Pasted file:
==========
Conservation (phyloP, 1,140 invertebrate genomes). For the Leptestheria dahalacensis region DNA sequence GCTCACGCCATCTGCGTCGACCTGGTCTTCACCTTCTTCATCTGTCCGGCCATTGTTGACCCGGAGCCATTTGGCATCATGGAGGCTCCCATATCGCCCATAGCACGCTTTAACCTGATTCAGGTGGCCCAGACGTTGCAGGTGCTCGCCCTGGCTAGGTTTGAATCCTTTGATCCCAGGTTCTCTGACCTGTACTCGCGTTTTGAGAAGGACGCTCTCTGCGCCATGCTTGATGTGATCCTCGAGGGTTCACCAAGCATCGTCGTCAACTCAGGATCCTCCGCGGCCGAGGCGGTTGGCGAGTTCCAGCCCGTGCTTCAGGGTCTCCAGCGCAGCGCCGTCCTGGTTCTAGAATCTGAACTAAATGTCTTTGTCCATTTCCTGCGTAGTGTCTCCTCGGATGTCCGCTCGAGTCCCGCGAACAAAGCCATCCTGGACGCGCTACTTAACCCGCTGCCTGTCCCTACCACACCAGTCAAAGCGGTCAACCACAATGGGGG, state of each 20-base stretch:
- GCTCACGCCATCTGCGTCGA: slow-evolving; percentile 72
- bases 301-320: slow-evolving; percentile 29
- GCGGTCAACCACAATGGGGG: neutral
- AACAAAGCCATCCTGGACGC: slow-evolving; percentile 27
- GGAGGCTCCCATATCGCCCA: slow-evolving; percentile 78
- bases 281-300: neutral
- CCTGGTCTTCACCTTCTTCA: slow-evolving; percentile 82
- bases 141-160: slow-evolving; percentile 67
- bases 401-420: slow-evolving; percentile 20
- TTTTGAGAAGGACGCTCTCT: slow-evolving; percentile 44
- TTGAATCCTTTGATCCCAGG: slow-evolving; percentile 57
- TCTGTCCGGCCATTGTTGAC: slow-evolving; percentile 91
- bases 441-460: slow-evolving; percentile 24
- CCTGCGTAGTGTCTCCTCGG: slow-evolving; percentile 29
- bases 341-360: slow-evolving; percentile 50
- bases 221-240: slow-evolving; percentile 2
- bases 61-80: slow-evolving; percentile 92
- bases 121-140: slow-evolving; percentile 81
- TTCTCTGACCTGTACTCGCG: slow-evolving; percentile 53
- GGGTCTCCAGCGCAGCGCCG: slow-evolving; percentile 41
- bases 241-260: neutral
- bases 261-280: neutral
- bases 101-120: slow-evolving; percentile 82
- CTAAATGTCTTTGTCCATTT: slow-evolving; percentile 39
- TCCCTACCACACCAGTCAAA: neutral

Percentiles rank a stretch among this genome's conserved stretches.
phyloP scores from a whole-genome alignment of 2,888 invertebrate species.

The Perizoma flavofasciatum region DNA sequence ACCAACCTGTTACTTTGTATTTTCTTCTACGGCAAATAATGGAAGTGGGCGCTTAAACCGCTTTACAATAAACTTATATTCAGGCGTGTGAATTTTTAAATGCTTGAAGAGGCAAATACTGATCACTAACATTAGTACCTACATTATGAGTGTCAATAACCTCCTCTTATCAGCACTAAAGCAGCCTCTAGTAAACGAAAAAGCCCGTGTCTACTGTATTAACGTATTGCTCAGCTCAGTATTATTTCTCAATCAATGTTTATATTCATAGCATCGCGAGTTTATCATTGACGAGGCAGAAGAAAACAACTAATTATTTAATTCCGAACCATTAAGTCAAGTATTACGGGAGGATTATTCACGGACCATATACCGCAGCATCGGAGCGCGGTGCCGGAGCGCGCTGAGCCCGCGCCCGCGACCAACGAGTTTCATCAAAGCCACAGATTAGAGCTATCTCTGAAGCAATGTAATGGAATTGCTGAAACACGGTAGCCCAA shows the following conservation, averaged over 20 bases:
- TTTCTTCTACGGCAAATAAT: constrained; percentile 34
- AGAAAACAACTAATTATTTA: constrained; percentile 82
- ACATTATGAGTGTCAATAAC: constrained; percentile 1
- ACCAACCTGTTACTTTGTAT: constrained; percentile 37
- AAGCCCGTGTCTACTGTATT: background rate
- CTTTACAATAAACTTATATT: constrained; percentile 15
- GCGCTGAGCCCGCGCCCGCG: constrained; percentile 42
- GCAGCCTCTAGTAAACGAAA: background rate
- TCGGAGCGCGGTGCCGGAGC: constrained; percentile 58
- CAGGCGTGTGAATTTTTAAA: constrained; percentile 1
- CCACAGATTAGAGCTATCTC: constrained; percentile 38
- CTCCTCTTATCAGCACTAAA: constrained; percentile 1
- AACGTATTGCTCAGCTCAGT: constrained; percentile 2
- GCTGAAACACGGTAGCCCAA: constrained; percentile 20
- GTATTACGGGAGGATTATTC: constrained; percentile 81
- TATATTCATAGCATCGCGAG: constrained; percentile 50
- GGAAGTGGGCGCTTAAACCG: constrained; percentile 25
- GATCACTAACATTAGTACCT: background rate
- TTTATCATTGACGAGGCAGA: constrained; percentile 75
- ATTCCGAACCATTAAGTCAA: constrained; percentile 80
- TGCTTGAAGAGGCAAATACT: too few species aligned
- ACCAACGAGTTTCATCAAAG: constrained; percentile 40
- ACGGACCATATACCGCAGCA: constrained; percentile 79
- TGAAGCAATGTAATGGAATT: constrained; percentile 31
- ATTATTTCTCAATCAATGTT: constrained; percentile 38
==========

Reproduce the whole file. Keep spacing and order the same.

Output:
Conservation (phyloP, 1,140 invertebrate genomes). For the Leptestheria dahalacensis region DNA sequence GCTCACGCCATCTGCGTCGACCTGGTCTTCACCTTCTTCATCTGTCCGGCCATTGTTGACCCGGAGCCATTTGGCATCATGGAGGCTCCCATATCGCCCATAGCACGCTTTAACCTGATTCAGGTGGCCCAGACGTTGCAGGTGCTCGCCCTGGCTAGGTTTGAATCCTTTGATCCCAGGTTCTCTGACCTGTACTCGCGTTTTGAGAAGGACGCTCTCTGCGCCATGCTTGATGTGATCCTCGAGGGTTCACCAAGCATCGTCGTCAACTCAGGATCCTCCGCGGCCGAGGCGGTTGGCGAGTTCCAGCCCGTGCTTCAGGGTCTCCAGCGCAGCGCCGTCCTGGTTCTAGAATCTGAACTAAATGTCTTTGTCCATTTCCTGCGTAGTGTCTCCTCGGATGTCCGCTCGAGTCCCGCGAACAAAGCCATCCTGGACGCGCTACTTAACCCGCTGCCTGTCCCTACCACACCAGTCAAAGCGGTCAACCACAATGGGGG, state of each 20-base stretch:
- GCTCACGCCATCTGCGTCGA: slow-evolving; percentile 72
- bases 301-320: slow-evolving; percentile 29
- GCGGTCAACCACAATGGGGG: neutral
- AACAAAGCCATCCTGGACGC: slow-evolving; percentile 27
- GGAGGCTCCCATATCGCCCA: slow-evolving; percentile 78
- bases 281-300: neutral
- CCTGGTCTTCACCTTCTTCA: slow-evolving; percentile 82
- bases 141-160: slow-evolving; percentile 67
- bases 401-420: slow-evolving; percentile 20
- TTTTGAGAAGGACGCTCTCT: slow-evolving; percentile 44
- TTGAATCCTTTGATCCCAGG: slow-evolving; percentile 57
- TCTGTCCGGCCATTGTTGAC: slow-evolving; percentile 91
- bases 441-460: slow-evolving; percentile 24
- CCTGCGTAGTGTCTCCTCGG: slow-evolving; percentile 29
- bases 341-360: slow-evolving; percentile 50
- bases 221-240: slow-evolving; percentile 2
- bases 61-80: slow-evolving; percentile 92
- bases 121-140: slow-evolving; percentile 81
- TTCTCTGACCTGTACTCGCG: slow-evolving; percentile 53
- GGGTCTCCAGCGCAGCGCCG: slow-evolving; percentile 41
- bases 241-260: neutral
- bases 261-280: neutral
- bases 101-120: slow-evolving; percentile 82
- CTAAATGTCTTTGTCCATTT: slow-evolving; percentile 39
- TCCCTACCACACCAGTCAAA: neutral

Percentiles rank a stretch among this genome's conserved stretches.
phyloP scores from a whole-genome alignment of 2,888 invertebrate species.

The Perizoma flavofasciatum region DNA sequence ACCAACCTGTTACTTTGTATTTTCTTCTACGGCAAATAATGGAAGTGGGCGCTTAAACCGCTTTACAATAAACTTATATTCAGGCGTGTGAATTTTTAAATGCTTGAAGAGGCAAATACTGATCACTAACATTAGTACCTACATTATGAGTGTCAATAACCTCCTCTTATCAGCACTAAAGCAGCCTCTAGTAAACGAAAAAGCCCGTGTCTACTGTATTAACGTATTGCTCAGCTCAGTATTATTTCTCAATCAATGTTTATATTCATAGCATCGCGAGTTTATCATTGACGAGGCAGAAGAAAACAACTAATTATTTAATTCCGAACCATTAAGTCAAGTATTACGGGAGGATTATTCACGGACCATATACCGCAGCATCGGAGCGCGGTGCCGGAGCGCGCTGAGCCCGCGCCCGCGACCAACGAGTTTCATCAAAGCCACAGATTAGAGCTATCTCTGAAGCAATGTAATGGAATTGCTGAAACACGGTAGCCCAA shows the following conservation, averaged over 20 bases:
- TTTCTTCTACGGCAAATAAT: constrained; percentile 34
- AGAAAACAACTAATTATTTA: constrained; percentile 82
- ACATTATGAGTGTCAATAAC: constrained; percentile 1
- ACCAACCTGTTACTTTGTAT: constrained; percentile 37
- AAGCCCGTGTCTACTGTATT: background rate
- CTTTACAATAAACTTATATT: constrained; percentile 15
- GCGCTGAGCCCGCGCCCGCG: constrained; percentile 42
- GCAGCCTCTAGTAAACGAAA: background rate
- TCGGAGCGCGGTGCCGGAGC: constrained; percentile 58
- CAGGCGTGTGAATTTTTAAA: constrained; percentile 1
- CCACAGATTAGAGCTATCTC: constrained; percentile 38
- CTCCTCTTATCAGCACTAAA: constrained; percentile 1
- AACGTATTGCTCAGCTCAGT: constrained; percentile 2
- GCTGAAACACGGTAGCCCAA: constrained; percentile 20
- GTATTACGGGAGGATTATTC: constrained; percentile 81
- TATATTCATAGCATCGCGAG: constrained; percentile 50
- GGAAGTGGGCGCTTAAACCG: constrained; percentile 25
- GATCACTAACATTAGTACCT: background rate
- TTTATCATTGACGAGGCAGA: constrained; percentile 75
- ATTCCGAACCATTAAGTCAA: constrained; percentile 80
- TGCTTGAAGAGGCAAATACT: too few species aligned
- ACCAACGAGTTTCATCAAAG: constrained; percentile 40
- ACGGACCATATACCGCAGCA: constrained; percentile 79
- TGAAGCAATGTAATGGAATT: constrained; percentile 31
- ATTATTTCTCAATCAATGTT: constrained; percentile 38